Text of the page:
OKLAHOMA CITY — There was suspense on every pitch Sunday at an overflowing OGE Field. You could feel the tension in the stands, and it got more intense as the innings passed without a run.
Three innings, six innings, then nine innings.
And then, in the 10th inning, UCLA’s Rachel Garcia, the two-time player of the year, ended it with one violent swing, sending Gabbie Plain’s pitch over the wall in left field to give UCLA a 3-0 win in the semifinals of the Women’s College World Series, ending UW’s season.
“When you get to these types of games and it’s the 10th inning and it’s a 0-0 ballgame, it can go one of two ways and it’s never going to be easy when it’s one swing changes the game and all of a sudden your career is over,” said UW senior pitcher Taran Alvelo, battling tears.
With Plain (24-1), a first-team All-American, pitching against Garcia (27-2), one run could very likely have been enough, and everyone knew it. The Huskies had chance after chance to get that run, but couldn’t capitalize in a game that lived up to its billing and then some.
Garcia allowed 10 runners from the fifth to the ninth innings, but escaped time after time, throwing 179 pitches over the 10 innings to beat UW (52-9) for the third time this year.
“My adrenaline was kicking in even more and I wasn’t feeling anything,” Garcia said, with ice on her right arm. “After every inning we would go into the training room, and (assistant) coach Lisa Fernandez would tell me, ‘You’ve got this. You’re mentally prepared for this moment and you are going to keep going.’ “
UW’s best chance in the first five innings came in the fifth, when Emma Helm led off with a double, but she got no farther.
In the sixth and seventh and eighth innings, the Huskies had runners on first and second with one out, but Garcia would not buckle, with the biggest out coming when she struck out Madison Huskey with the bases loaded in the eighth to end a threat — again.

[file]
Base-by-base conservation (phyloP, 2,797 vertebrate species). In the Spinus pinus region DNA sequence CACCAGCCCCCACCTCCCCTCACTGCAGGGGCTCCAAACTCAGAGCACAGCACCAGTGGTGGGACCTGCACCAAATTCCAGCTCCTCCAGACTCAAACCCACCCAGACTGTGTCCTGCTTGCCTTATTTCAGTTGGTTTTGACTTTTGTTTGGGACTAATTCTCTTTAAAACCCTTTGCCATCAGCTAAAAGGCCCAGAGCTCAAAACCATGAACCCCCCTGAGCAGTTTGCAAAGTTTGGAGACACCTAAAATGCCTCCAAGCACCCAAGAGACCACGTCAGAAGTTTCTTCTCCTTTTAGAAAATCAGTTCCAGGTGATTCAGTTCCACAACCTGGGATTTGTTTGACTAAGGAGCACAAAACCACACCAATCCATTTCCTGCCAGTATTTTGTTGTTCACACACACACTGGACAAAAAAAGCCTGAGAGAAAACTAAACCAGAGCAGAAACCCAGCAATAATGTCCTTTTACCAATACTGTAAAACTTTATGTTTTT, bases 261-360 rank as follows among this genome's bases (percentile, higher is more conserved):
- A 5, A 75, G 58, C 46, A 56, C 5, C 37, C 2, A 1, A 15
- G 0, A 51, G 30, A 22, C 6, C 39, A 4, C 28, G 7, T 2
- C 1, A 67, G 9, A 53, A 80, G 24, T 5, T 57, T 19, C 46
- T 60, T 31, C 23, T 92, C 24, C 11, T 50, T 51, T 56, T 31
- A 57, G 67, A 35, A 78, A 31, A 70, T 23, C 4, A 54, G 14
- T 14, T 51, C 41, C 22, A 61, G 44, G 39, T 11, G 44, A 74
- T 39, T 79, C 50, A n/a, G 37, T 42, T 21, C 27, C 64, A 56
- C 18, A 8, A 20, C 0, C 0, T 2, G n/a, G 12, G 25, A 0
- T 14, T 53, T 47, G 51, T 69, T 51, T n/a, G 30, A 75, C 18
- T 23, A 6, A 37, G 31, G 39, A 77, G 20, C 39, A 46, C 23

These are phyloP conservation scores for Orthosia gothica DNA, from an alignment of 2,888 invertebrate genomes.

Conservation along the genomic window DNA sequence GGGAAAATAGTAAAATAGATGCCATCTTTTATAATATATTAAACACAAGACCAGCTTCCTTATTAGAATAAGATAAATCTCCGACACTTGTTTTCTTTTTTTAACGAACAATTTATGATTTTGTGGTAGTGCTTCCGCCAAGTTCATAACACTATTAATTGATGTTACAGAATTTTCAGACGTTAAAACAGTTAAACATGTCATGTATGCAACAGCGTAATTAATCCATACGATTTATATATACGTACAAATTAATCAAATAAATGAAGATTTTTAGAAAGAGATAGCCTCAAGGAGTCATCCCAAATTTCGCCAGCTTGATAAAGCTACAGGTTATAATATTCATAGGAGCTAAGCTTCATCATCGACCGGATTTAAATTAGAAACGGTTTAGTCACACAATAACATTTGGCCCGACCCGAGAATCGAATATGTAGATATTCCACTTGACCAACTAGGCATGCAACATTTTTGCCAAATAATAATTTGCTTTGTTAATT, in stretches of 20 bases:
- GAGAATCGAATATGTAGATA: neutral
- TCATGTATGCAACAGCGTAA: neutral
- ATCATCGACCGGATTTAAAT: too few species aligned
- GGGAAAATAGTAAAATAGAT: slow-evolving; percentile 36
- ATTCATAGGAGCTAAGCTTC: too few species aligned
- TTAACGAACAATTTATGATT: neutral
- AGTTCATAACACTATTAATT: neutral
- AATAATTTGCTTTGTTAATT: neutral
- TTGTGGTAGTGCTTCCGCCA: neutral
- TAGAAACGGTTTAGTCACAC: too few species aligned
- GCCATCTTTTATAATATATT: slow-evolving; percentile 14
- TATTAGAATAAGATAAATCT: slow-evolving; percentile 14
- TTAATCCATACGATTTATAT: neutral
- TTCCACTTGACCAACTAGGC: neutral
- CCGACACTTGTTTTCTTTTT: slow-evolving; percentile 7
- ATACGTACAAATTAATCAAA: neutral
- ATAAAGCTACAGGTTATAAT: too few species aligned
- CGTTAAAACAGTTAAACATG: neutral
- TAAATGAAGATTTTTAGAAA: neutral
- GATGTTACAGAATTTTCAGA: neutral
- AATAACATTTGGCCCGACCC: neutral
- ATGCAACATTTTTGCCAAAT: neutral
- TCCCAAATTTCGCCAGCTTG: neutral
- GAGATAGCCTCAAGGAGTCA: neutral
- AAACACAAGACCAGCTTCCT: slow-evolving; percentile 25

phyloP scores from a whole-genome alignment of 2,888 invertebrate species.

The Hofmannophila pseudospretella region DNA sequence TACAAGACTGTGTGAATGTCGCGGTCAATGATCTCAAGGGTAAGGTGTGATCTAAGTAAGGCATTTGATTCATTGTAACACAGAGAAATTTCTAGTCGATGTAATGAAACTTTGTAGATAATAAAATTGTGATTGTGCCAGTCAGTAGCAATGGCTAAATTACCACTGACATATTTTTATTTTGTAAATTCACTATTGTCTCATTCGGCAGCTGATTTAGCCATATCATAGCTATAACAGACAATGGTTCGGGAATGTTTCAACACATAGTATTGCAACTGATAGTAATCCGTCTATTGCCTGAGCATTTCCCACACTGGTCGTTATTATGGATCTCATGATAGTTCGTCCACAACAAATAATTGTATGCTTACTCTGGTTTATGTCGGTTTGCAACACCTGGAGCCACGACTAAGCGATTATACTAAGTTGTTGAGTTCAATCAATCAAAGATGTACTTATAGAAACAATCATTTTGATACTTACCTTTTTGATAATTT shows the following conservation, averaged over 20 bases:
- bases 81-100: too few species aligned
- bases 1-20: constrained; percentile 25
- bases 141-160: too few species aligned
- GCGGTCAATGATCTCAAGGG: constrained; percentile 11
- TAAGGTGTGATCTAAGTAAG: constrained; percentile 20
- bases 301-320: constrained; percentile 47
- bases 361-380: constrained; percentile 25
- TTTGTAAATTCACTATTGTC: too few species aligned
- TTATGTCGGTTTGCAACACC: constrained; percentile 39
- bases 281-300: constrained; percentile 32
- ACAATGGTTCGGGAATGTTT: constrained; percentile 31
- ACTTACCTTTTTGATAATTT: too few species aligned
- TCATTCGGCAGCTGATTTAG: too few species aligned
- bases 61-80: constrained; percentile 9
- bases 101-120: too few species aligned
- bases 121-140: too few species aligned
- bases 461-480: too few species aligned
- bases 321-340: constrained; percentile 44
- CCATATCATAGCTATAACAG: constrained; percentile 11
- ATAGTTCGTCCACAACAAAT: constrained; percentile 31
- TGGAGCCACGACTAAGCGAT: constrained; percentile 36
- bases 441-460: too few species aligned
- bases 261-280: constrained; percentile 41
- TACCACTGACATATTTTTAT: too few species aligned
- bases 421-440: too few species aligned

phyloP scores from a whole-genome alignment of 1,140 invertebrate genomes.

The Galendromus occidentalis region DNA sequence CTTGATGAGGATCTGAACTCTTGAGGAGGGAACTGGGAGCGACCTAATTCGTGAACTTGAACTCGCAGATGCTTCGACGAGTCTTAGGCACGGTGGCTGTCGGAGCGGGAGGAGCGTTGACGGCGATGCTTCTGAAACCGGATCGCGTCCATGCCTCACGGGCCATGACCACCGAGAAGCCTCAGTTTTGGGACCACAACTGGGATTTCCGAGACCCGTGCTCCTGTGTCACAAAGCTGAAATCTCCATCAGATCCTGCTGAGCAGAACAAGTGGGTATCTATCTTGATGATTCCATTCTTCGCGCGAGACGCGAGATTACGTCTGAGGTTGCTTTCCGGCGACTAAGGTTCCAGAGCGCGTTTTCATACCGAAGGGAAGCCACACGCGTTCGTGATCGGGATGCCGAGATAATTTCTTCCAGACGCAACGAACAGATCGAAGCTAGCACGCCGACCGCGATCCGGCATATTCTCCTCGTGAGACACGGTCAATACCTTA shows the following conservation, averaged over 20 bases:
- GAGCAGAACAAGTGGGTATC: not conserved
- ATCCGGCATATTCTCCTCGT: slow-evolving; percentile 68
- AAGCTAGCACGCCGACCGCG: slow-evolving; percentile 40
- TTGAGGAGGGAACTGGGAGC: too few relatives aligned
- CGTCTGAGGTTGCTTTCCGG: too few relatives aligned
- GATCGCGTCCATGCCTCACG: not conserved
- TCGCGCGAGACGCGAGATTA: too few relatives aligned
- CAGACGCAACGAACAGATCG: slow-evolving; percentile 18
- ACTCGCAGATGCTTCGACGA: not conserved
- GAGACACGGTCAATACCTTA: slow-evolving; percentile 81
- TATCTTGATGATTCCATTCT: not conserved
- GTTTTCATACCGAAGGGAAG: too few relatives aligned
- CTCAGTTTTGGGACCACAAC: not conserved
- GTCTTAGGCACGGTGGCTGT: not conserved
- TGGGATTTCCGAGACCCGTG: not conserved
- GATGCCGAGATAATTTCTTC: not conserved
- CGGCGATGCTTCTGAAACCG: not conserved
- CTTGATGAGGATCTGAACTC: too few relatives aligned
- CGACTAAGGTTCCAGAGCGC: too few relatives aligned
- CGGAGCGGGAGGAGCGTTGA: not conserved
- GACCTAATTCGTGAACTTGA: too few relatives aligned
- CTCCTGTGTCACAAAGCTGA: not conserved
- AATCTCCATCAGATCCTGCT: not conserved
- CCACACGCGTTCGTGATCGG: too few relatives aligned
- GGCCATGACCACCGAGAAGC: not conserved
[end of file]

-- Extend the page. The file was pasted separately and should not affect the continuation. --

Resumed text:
“The hard part is we had so many chances,” said UW coach Heather Tarr, whose team was 0-4 against UCLA this season. “We left 12 runners on base, they left eight. In the end, they got the timely hit.”
Plain was cruising, retiring 10 straight hitters before walking the leadoff hitter in the seventh inning. Tarr brought in Alvelo, who the night before threw a 1-0 shutout against Oklahoma State and struck out 16.
Alvelo entered Sunday’s game in the same form, striking out the first two hitters she faced, then got a fly out.
For a brief moment, it looked like UCLA had won the game in the bottom of the eighth, as with runners at first and second, Garcia hit a bullet to deep left field that seemed destined for a game-winning hit, but freshman Sami Reynolds made a great running catch and the game continued.
Two innings later, Garcia got another chance. After Alvelo opened the 10th by allowing a leadoff single, Plain was reinserted as the pitcher. She got two quick outs, then allowed a single to set the stage for Garcia.
This time, she hit one too far for anyone to catch.
“When I saw that changeup, I knew I had to hit it,” Garcia said.
When she did, it meant UCLA was moving to the championship series while Washington was unable to get there for a second straight year after losing in the best-of-three final to Florida State last year.
“You never know when the end is the end,” Tarr said. “It stinks when you’re not the home team and you can’t do that to the other team. You don’t score, and you leave it up to them.”